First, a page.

As a small child, I made a frequent habit of rifling through my mother’s personal belongings in search of adoption papers. Though I could barely read, I was sure I’d recognize said documents once obtained. While I loved my mother deeply, revered her even, I was under the vague suspicion that I was from another galaxy and somehow my transition to earth was the unfortunate mistake of some new guy at the helm of the transporter who botched my coordinates during the beaming down process, whereupon I arrived in the outskirts of Queens near the neighborhood where 50 Cent got shot.

I once confronted my mother on the issue. Did I or did I not arrive in a basket from an alien ship? Though I was quite serious, she laughed and told me to look in the mirror. Although I had my mother’s teeth, hands and black-booty genes I remained skeptical regarding my origins. Sure, I looked human enough. I just didn’t really get them. The humans. They seemed to take everything for granted, even important things like…the ringlets that flutter outward from a stone dropped in a lake. Did they go on forever, those rings? Am I like that? Why is it scary to think about that? Hello! Anybody home? Stupid humans.

My grandmother, Tilly, a quiet, chain-smoking devourer of science fiction novels, seemed like the closest to my species and I naturally gravitated towards her. I’ve heard Native Americans refer to tobacco as “the witness” and Tilly, like me, seemed to have that quality of one who watched. Once-in-a-while, I smoke a cigarette in her honor. Back then, we watched a lot of Star Trek re-runs. Her kitchen always smelled good. There was ice-cream in the freezer and ginger ale in the fridge, always. She didn’t bug me about my homework or discipline me. She didn’t feel the need to do anything to me, to shape me. She let me be who I was and that was a great relief. She never chastised me for sucking my thumb or later, for picking my lips. She saved me from my grandfather’s merciless tickling. She let me jump on the bed. Gave me candy. Made homemade pickles and preserves. I don’t remember any conversations between my grandmother and I. We didn’t speak in words. I was content in her presence.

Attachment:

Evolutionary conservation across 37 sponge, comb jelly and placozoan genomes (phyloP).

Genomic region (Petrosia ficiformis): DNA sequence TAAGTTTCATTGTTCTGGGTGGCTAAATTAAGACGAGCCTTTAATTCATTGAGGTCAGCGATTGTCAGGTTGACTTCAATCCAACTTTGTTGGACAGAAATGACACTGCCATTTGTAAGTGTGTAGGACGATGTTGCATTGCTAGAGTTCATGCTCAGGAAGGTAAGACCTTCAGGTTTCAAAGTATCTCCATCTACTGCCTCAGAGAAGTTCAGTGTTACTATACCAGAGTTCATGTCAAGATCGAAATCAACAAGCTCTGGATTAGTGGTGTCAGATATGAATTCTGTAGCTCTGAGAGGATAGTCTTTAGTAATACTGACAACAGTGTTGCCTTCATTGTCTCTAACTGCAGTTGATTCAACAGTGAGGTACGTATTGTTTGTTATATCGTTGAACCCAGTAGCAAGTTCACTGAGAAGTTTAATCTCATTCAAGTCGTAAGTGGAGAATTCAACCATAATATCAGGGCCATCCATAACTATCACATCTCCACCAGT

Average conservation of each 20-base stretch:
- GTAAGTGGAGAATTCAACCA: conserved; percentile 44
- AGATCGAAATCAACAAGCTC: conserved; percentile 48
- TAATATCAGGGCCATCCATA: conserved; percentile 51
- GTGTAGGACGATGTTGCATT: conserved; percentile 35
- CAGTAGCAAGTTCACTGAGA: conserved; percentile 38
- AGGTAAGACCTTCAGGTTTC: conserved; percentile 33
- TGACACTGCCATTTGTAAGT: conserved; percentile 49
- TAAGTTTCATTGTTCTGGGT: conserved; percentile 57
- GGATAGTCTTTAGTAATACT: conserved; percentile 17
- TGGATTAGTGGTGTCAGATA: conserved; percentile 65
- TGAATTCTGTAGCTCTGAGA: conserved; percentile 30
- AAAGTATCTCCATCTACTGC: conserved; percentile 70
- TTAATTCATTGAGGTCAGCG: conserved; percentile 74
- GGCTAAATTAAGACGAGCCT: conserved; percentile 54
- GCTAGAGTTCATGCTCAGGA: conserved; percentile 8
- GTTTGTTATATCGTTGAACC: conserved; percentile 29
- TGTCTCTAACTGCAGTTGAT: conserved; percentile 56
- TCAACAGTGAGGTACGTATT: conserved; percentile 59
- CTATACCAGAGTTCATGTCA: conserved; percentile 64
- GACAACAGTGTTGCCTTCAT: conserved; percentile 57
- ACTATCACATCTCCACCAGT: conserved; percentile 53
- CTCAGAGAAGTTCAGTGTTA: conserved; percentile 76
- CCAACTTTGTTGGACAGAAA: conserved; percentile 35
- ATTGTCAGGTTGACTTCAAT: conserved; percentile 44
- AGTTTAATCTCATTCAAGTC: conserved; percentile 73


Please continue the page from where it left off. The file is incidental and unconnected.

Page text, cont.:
Nowadays, I see her mostly in the shadows of dancing leaves or in the slanted sideways light of early evening. When I say I “see” her, I don’t mean that literally. It’s more like I sense the essence that she shares with nature through a half-forgotten sense beyond sight. A few times a year, though less and less lately, I revisit her presence at the old house in dreams. It is my shimmery place. My leave-taking of that world is always met with a profound sadness that lingers like an aftertaste upon waking. I’ve often wondered if this is why I can’t have greater, more consistent contact with the shimmery place for which Grandma’s house was a decoy: because the emotional cost of returning “here” is too great to my system. It must therefore remain a special, rare and cherished event. My grandmother, you see, was not like other people. She was the portal, the gate-keeper, to my true home.

In the traditional Dagara culture of Burkina Faso, elders and children have a special relationship. They share something important in common: their proximity to the other world (Healing Wisdom of Africa, p. 124). In traditional cultures, elders are cherished. They hold the greatest responsibility in the community. Indeed, the health and well-being of the entire village depends upon their counsel. A rare few Western elders may attain a sort of eldership status by achieving notoriety through the wisdom expressed in writing books or producing art for instance, but that wisdom is impersonal. It’s not the same as going to grandma’s house. A book can’t make you feel safe. A book can’t understand your specific needs. Can’t listen. Most modern elders are sequestered, unrecognized, rendered useless. It is no surprise that we’re afraid to age. Why should we let go of the illusion of the infinite possibility of youth for a diminished role in society, one that doesn’t honor our hard-earned wisdom?

For women, especially, this shows up as a fear of no longer being sexually desirable. We are taught from a young age that our power resides in our physical attractiveness. But indigenous culture teaches us that there is something special waiting for us after we pass into old age. Nature abhors a vacuum. With the loss of our physical powers a new power may be cultivated but there has to be a sacrifice. One must let go of certain things for that kind of power. Spiritual power.

I guess this is all coming up for me now because I’m at a cross-roads, in need of the guidance of my elders. I want to grow and I don’t know how.

“Can I make a suggestion?” asks Mr. Octopus.


“Why don’t you try talking to Tilly? Maybe she’s not as farrr away as you think.”


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